• 3. J. T. Godfrey, Notes on Churches of Notts. i. 315; Brydges, 118, 123, 132–5, 139–41; A. L. Cust, Chron. Erthig. i. 18.
  • 4. CSP Dom. 1689–90, p. 69; 1691–2, p. 277; BL, Althorp mss, Halifax pprs. Eyre to Ld. Halifax (William Savile*), 8 Jan. [1698]; Huntington Lib. Hasting mss HA 6107, p. 42, Earl of Huntingdon to Mr Davys, 14 Aug. 1698; Vernon–Shrewsbury Letters, ii. 157.
  • 5. CSP Dom. 1699–1700, p. 117; Add. 33084, f. 165; BL, Lothian mss, Robert Harding to Coke, 15, 23 Nov. 1700; HMC Cowper, ii. 419.
  • 6. Add. 70501, f. 45; Flying Post, 20–28 Aug. 1702; Brydges, 112; Luttrell, Brief Relation, v. 306, 422, 613; Nottingham Bor. Recs. vi. 15; Cal. Treas. Bks. xviii. 290, 308, 447; xix. 7, 62, 135, 268; xx. 626–7, 646–7.
  • 7. Nottingham Univ. Lib. Portland (Holles) mss Pw2 301a, Willoughby to [Newcastle], n.d. [1704]; W. A. Speck, Tory and Whig, 106; Nottingham Univ. Lib. Middleton mss 5/169/54.1, 55, R. Scott to Willoughby, 26 June 1707, King to same, 6 Mar. 1707[–8].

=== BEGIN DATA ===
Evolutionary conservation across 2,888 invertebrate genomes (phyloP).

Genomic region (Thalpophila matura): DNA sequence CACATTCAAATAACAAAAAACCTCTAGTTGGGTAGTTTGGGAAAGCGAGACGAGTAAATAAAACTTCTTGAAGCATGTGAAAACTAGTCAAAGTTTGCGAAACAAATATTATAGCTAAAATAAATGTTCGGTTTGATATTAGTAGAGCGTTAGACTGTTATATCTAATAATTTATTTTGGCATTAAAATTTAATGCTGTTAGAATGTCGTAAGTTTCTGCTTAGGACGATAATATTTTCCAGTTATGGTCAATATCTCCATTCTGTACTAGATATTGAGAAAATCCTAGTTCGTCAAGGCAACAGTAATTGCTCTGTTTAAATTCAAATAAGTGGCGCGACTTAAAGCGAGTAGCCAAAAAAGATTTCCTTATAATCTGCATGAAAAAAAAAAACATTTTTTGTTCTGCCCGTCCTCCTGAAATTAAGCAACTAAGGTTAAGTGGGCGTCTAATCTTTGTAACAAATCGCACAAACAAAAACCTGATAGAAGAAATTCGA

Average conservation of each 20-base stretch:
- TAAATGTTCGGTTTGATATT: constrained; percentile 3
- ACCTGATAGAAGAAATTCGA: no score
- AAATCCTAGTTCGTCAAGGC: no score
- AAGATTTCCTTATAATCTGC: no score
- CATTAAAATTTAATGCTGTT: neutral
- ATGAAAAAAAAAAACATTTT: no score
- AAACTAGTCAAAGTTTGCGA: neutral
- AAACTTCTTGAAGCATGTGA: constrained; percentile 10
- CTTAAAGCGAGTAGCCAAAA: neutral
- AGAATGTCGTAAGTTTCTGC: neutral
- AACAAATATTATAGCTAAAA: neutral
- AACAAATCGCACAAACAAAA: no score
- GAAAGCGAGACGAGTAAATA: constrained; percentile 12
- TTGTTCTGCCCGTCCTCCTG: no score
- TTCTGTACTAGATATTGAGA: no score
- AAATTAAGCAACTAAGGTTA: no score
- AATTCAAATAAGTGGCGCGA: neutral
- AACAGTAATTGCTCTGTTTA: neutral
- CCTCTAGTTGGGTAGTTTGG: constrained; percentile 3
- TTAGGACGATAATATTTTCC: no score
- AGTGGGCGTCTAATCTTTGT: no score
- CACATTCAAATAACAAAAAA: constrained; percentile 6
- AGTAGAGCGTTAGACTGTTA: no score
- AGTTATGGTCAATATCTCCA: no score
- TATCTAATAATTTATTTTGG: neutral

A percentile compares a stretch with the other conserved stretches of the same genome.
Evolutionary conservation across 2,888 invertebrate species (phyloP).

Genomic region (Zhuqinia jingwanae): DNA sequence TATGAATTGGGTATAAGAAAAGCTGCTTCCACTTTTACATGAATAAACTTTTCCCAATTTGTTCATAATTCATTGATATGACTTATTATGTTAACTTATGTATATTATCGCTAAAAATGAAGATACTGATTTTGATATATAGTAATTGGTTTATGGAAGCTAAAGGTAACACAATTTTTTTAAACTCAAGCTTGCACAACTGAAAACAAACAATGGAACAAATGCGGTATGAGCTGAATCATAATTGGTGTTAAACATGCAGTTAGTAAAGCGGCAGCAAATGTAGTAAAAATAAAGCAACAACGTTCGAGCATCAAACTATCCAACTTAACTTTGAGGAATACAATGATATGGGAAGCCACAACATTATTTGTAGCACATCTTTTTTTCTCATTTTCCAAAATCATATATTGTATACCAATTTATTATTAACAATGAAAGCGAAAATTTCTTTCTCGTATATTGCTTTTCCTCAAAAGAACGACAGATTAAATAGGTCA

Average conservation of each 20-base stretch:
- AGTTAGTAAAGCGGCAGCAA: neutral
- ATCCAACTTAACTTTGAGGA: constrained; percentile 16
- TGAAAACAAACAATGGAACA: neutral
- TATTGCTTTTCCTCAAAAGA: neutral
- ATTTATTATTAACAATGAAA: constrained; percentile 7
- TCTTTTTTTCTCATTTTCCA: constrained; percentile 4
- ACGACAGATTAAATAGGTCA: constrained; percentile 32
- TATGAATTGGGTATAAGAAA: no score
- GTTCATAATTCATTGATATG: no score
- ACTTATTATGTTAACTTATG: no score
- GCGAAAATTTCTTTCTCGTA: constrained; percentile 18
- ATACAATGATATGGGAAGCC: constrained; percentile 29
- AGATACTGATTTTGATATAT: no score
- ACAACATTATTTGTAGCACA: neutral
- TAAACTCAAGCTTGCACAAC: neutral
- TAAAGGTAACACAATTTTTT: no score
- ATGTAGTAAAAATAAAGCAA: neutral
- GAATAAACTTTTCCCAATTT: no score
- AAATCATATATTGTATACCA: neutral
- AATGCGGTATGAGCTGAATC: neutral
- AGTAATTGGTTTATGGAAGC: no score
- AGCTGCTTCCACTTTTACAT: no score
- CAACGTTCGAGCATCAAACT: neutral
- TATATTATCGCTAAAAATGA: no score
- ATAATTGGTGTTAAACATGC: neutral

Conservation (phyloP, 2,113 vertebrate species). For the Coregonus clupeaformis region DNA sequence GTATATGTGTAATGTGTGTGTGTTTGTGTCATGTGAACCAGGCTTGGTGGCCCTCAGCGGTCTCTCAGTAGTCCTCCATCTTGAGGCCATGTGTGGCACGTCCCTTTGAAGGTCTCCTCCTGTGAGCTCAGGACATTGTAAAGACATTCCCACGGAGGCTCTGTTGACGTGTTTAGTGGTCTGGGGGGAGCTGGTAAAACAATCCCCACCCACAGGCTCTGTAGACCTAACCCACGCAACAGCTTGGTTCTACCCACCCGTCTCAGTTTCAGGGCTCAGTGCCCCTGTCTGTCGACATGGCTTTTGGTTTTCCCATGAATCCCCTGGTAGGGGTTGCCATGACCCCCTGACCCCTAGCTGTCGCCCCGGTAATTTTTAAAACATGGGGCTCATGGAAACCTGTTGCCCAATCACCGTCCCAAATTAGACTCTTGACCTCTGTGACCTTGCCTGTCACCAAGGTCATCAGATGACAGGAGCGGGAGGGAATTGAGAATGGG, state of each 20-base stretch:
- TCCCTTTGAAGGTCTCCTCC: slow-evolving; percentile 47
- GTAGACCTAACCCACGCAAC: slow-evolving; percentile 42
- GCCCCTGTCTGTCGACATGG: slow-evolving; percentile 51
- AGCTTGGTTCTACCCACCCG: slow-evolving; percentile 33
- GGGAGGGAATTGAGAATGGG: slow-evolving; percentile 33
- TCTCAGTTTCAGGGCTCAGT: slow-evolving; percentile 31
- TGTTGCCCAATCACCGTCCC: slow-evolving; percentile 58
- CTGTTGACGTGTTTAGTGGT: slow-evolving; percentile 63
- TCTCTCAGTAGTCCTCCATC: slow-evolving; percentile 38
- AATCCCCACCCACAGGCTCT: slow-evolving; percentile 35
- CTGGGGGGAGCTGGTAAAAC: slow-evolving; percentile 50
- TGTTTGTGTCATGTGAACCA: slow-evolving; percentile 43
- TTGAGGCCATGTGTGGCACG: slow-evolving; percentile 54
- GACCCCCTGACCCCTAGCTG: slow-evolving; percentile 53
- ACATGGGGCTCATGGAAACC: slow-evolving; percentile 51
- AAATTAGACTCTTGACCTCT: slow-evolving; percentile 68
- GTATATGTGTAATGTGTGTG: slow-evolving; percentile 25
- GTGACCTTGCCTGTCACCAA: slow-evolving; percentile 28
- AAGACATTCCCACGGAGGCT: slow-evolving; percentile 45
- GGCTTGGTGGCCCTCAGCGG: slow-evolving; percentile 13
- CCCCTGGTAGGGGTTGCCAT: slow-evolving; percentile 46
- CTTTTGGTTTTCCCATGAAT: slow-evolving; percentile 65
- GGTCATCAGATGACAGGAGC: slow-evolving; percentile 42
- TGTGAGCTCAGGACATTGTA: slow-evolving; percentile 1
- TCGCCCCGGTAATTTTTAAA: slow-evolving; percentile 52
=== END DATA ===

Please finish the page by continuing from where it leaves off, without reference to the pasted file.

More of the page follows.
• 8. Portland (Holles) mss Pw2 302, ‘Sir Thomas Willoughby’s message to my Lord’; Pw2 304, ‘Sir Thomas Willoughby’s answer’; Pw2 72, George Gregory to [Newcastle], 8 Aug. 1708; Pw2 168, Wenman to ‘Mr Neale’, 30 Nov. 1708; Add. 70501, f. 64; J. C. Cox, R. Forests of Eng. 218–19.
  • 9. Add. 70026, f. 110; 70314–15, Wenman to [?Newcastle], 19 Oct. 1710; 70263, Willoughby to [Oxford], 18 July, 31 Dec. [1711]; 49360, ff. 5, 86v; Nicolson Diaries ed. Jones and Holmes, 543; Notts. Co. Recs. 18th Cent. ed. Meaby, 46.
  • 10. Portland (Holles) mss Pw2 138, William Jessop* to [Newcastle], 4 July 1710.